Back in the 80s I was hooked on a rather surreal, and by today's standards 'camp', gangster movie called the Warriors (1979). It remains shamelessly one of my all time favourite movies. I had it on VHS and I still have it on DVD. In fact, today being a special day, I might just watch again tonight. I've heard others and myself use lines from the Movie on various occasions. The people who quote The Warriors are harder to find compared to your average gangster flick crowd who regurgitate classic lines like “make you an offer you can't refuse” or “say hello to my little friend” (yawn). While all so many of my peers were trying to emulate Tony Montana in Scarface (1983), I was trying to recreate The Warriors gay looking dress /vest code, and ended up looking ridiculous.

I liked the Warriors film so much; I knew just about every good quote in the movie at one point. Some of the more popular quotes have stuck with me like nostalgic baggage of no value. Lines such as “Can- yooou -dig it?” to a deafening raucous ( by Cyrus before he got shot); or, “I wanna be Warlord!” (Ajax challenging Swan in a cemetery); or, the infamous “War-riors come out to play-yay”, (Luther calling out the Warriors at Coney Island Beach while rattling 3 small bottles).

I know, I know. I get a bit carried away with these things but I'm not done yet. My absolute favourite line is uttered by Cochise when he, Vermin, and Rembrandt run into the all-girl gang called the “Lizzies” at Union Station (NYC) after The Warriors gang gets separated into three groups. He takes one look at the Lizzies and says “now look at what you find here in the big city”.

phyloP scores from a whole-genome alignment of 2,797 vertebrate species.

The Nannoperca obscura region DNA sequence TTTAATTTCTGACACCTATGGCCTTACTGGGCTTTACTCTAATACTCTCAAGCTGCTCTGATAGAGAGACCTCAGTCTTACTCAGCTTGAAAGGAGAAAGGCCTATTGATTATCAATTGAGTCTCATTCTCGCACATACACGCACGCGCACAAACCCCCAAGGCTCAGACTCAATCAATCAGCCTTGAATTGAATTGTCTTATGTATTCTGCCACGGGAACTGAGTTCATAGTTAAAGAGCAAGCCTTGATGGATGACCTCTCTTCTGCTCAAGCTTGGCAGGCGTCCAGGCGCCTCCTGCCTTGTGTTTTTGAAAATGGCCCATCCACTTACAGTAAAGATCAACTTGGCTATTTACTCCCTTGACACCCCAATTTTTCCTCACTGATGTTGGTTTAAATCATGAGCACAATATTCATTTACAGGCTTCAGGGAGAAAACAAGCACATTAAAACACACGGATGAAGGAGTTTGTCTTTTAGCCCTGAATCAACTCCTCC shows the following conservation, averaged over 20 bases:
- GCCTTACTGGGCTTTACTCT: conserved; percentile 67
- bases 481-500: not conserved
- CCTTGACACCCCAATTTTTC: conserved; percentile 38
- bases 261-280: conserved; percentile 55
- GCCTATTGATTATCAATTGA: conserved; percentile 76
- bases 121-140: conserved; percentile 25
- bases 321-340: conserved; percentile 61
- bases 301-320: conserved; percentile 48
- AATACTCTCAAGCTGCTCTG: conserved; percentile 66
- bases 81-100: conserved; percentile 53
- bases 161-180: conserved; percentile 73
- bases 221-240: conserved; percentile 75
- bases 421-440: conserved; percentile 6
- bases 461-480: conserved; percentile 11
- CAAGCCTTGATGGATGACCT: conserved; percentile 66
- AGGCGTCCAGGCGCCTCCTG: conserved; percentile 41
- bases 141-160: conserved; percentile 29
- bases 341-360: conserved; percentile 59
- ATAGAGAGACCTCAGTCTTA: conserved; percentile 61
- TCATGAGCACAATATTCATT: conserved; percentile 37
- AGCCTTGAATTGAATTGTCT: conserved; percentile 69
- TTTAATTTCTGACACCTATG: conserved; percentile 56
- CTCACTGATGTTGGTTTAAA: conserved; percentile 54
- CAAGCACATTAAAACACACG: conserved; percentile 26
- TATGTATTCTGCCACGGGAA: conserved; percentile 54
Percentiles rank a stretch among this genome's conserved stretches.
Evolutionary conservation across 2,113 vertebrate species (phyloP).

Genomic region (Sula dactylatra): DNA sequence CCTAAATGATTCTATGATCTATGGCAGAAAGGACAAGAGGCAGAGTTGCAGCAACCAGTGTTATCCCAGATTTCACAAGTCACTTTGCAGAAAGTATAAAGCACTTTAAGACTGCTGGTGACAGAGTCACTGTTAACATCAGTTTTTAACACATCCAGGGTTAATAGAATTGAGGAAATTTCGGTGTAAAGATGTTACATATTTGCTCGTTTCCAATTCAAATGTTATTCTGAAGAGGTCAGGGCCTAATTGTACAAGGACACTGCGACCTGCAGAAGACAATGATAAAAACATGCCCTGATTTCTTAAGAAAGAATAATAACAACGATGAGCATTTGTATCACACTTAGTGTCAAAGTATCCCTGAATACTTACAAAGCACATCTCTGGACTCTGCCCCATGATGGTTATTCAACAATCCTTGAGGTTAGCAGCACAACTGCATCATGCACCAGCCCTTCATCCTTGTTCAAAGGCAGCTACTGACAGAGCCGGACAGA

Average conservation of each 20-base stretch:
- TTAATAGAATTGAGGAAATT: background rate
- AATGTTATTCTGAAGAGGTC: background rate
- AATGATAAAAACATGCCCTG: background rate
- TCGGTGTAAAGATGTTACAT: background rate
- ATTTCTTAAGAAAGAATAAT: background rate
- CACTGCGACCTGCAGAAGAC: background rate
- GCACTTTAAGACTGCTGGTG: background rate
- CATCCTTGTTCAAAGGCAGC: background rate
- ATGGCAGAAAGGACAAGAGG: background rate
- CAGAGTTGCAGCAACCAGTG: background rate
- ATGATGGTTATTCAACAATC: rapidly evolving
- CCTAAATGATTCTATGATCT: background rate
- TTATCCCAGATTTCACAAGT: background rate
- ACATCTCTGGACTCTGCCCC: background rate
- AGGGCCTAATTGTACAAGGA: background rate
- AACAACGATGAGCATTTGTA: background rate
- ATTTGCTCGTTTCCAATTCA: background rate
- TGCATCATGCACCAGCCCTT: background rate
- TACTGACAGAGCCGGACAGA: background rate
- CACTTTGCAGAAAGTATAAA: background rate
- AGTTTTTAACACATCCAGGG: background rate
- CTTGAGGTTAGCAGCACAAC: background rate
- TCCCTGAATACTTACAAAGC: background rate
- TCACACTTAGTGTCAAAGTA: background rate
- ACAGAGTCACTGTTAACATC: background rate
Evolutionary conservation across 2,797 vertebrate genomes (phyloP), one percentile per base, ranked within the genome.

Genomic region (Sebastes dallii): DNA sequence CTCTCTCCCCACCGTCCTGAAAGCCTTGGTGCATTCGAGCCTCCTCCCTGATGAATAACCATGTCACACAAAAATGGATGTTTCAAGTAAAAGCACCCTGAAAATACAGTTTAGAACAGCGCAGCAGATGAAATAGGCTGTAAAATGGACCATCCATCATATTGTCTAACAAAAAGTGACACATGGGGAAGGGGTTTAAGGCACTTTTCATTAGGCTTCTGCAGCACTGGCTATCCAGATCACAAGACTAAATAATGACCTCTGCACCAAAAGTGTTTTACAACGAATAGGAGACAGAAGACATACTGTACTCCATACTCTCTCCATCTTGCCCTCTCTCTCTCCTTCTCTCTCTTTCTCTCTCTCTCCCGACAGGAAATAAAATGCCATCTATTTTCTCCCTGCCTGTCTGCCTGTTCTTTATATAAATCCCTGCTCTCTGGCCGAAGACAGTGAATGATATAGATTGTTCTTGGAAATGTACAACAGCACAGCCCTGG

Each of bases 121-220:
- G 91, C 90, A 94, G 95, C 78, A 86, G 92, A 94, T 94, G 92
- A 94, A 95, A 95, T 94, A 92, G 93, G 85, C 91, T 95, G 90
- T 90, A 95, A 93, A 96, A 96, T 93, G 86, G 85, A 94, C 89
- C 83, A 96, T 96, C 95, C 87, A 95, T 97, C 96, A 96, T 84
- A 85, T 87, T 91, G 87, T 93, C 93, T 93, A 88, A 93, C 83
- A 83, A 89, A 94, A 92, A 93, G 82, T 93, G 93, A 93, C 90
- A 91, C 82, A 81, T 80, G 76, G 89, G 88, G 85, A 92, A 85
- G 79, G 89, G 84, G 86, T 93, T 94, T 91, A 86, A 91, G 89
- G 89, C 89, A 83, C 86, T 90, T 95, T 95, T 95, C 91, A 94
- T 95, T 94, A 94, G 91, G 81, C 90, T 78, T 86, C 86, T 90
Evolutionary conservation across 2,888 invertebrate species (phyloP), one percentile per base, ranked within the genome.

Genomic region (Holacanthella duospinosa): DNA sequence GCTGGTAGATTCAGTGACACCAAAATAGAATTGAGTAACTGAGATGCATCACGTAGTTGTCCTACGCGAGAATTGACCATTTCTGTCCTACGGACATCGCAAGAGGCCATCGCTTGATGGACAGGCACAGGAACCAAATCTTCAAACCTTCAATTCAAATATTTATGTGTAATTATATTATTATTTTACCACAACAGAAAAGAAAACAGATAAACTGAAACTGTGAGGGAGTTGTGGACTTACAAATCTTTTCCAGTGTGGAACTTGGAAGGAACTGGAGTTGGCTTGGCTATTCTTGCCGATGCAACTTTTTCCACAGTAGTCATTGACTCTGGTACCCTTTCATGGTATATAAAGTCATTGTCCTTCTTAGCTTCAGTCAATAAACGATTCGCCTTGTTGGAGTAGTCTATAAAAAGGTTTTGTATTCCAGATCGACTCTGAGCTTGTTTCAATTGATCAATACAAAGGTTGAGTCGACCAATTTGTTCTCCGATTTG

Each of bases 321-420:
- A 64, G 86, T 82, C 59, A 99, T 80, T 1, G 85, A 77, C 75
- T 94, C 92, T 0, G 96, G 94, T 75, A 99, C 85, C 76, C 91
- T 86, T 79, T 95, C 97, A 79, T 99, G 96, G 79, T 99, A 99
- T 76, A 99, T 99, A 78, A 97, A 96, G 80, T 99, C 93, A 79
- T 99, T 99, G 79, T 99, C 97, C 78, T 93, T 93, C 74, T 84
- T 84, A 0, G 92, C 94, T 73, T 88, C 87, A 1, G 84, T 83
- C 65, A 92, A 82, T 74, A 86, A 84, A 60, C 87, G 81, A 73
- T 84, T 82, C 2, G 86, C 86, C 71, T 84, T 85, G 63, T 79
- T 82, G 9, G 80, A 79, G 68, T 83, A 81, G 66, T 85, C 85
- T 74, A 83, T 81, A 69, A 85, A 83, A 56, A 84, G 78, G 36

Today I found myself repeating Cochise as walked down Woolwich Rd, after a fruitless morning in PC World. It's my Birthday, I want a Wii Nintendo racing game and of course PC World hasn't got what I'm looking for; ' typical'. Don't get me wrong now, the PC World Staff are very helpful and attentive, but I never can get what I need in there, if what I need isn't another blooming Netbook. As I walk away from PC World aimlessly, thinking 'what next?' I look up and see a brown sign point to my right side saying 'KART'. I instinctively know what that means.

“Now look at what you find here in the big city”.

My curiosity is piqued, I'm walking faster. I start following an additional brown sign that says 'KART' pointing to my right; I cross over and walk down a long straight road. At first, I'm so excited about my new find I don't bother to check the name of the street, (Westmoor Street) I just keep going. Then I come across a few Eastern European guys washing cars for a living and ask them if they know a Go Kart circuit around there. One of the guys, answers 'yes' in that now familiar Polish/Albanian/Lithuanian accent, (I know it as well, as I used to work in bars). He tells me keep “walking down, just follow road” in his parsed yet sincere accent. And so I follow his advice till the road curves closer and closer to a full view of the Thames barrier, and I see a big imposing sign saying “The Raceway Docklands”.